First impressions are key; everyone knows that. What most people don't realize, though, is that first impressions are almost never made during a first introduction. First impressions can be made at any point for any reason. For each person it's a little different. Conventional wisdom would say to always be on your best behavior. Seth Godin says to be, "authentic and consistent." And all of that is good advice. Still the fact remains that you are spending ad dollars here. So you may as well get your money's worth out of it. The only way to do that is to be proactive. Literally make a first impression. Do something that makes people form an opinion.
My office now sits next to a great little flower shop called The Flower Gazebo. (You should really check it out.) It is owned by a wonderful couple (currently letting me gank their internet). The Flower Gazebo, though you'd never know it, makes a great case study for advertising. Is that because they do such great ad work? No. To be honest, I don't think they do much of any. They make an excelent case study because they, by virtue of their skill and trade, are poised to be what we all need to be ... wanted.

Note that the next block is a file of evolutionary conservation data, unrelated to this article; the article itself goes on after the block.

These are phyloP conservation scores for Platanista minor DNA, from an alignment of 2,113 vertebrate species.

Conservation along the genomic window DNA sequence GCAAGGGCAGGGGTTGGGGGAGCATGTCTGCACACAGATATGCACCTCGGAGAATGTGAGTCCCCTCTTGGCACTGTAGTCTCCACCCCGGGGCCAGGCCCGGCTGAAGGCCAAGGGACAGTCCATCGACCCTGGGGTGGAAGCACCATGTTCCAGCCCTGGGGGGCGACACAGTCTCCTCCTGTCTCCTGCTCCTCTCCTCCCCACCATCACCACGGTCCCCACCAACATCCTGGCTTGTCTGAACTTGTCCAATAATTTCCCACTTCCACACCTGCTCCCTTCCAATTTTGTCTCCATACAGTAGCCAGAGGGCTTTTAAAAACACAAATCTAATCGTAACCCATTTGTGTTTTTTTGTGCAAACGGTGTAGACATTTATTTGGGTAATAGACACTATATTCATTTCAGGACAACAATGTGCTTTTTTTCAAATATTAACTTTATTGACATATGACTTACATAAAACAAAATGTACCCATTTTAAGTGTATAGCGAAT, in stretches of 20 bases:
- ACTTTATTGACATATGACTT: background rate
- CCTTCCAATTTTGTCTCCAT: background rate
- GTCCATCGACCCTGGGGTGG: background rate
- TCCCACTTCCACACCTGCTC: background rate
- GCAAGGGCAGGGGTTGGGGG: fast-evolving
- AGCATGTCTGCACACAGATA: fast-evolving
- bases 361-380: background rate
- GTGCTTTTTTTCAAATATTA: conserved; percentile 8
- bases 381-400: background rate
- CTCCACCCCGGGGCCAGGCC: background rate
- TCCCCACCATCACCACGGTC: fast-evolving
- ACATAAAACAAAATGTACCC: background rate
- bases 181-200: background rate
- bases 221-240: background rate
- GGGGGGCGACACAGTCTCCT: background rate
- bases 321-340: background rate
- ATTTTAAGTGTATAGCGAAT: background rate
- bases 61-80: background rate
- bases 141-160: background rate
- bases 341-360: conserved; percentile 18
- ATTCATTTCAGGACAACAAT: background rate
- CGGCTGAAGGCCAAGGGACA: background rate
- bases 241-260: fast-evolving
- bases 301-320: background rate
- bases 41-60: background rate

This post is categorized under Advertising, but it could (and probably will) just as easily be applied to other areas such as branding, politics and ... life. The principle is this: Be clear. Know what it is that you're saying and don't try to say too much. I'll start off with a simple definition and move on from there. To conflate means to meld into one. This is great when your talking about marriage, Beetles cover bands and Combos, but when it comes to your company's message this is dangerous territory.